Romanian President Klaus Iohannis and his Moldovan counterpart Maia Sandu have vowed to open a fresh page in relations as Moldova’s new president plies a pro-EU and anti-corruption agenda.
Iohannis visited Sandu in Chisinau on December 29, just days after the former World Bank economist was inaugurated following her victory in last month’s runoff election against Russia-backed President Igor Dodon.
It was the first visit by Romania’s president to Moldova in six years, representing a clear thaw in relations between the neighbors after years of poor ties under Dodon.
Moldova, one of Europe’s poorest countries, is deeply divided between those who support closer ties with Russia and those who advocate links with EU member Romania, with which it shares a common culture and language.
Iohannis stated that his visit was symbolic, meant to support the new president and her pro-West agenda at time the country is suffering from an economic crisis and the coronavirus pandemic.
“The victory of Maia Sandu in the presidential elections is a victory of historic importance. My visit is taking place against the backdrop of a massive vote by Moldovan citizens for European values,” Iohannis told a televised briefing.
Beyond rhetoric, he announced an economic aid package and said Romania would provide Moldova with 200,000 doses of the Pfizer-BioNTech COVID-19 vaccine from its quota allotted by the EU.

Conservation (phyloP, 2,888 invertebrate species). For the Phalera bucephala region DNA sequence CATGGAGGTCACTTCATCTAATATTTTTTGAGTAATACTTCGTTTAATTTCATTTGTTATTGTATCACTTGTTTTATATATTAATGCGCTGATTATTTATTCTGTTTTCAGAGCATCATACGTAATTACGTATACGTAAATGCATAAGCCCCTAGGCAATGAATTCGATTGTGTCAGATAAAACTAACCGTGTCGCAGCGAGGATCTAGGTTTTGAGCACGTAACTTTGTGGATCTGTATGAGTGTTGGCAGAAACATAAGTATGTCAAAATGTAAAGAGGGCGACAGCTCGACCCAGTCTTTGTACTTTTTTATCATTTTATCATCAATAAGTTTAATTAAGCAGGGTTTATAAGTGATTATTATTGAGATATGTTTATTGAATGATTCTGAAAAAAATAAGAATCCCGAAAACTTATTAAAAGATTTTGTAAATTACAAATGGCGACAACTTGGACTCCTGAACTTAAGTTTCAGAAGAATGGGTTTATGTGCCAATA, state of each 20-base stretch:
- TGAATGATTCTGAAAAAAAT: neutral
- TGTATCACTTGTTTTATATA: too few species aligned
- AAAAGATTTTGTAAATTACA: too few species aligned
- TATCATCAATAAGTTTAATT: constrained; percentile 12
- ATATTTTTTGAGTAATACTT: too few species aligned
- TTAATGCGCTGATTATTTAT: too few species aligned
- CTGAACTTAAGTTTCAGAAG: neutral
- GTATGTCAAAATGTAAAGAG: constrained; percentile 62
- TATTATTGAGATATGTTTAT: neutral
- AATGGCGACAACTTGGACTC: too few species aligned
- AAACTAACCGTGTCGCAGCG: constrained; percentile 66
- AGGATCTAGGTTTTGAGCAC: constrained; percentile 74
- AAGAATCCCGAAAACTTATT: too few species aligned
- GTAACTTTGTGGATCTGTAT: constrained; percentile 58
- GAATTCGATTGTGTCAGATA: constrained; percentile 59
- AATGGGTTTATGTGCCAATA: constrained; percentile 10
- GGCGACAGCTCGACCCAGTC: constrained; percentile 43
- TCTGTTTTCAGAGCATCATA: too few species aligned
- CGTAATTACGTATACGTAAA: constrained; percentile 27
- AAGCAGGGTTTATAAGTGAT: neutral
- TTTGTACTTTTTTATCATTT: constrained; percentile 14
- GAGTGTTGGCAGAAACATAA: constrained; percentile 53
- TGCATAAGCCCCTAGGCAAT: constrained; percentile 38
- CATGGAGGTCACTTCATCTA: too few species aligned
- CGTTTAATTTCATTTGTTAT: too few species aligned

Sandu described a new beginning in the country’s foreign and domestic policy, which includes “the development of a strategic partnership with Romania.”
“I am glad that starting today, Moldova and Romania are re-entering natural, fraternal, and open relations,” Sandu said alongside Iohannis. “A new stage is beginning in Moldova, which applies to both domestic and foreign policy. The stage of getting out of international isolation.”
Since her election, Sandu has called for the withdrawal of Russian troops from the Moscow-backed separatist region of Transdniester, prompting the Kremlin to warn it could lead to “serious destabilization.”
The rapprochement between Chisinau and Bucharest comes as Moldova lurches toward early parliamentary elections after Prime Minister Ion Chicu and his pro-Dodon government resigned on December 23 following weeks of political crisis.
Sandu is pushing for snap legislative elections, describing them as the “only way to cleanse parliament and restore justice in our country.”
Earlier December, protesters backing Sandu took to the streets of Chisinau to demand early elections after lawmakers passed a bill transferring control of the country’s intelligence agency from the president to parliament.
The move was seen as a way to boost the power of parliament, where pro-Moscow Socialists aligned with Dodon hold a razor-thin one-seat majority in the 101-seat legislature.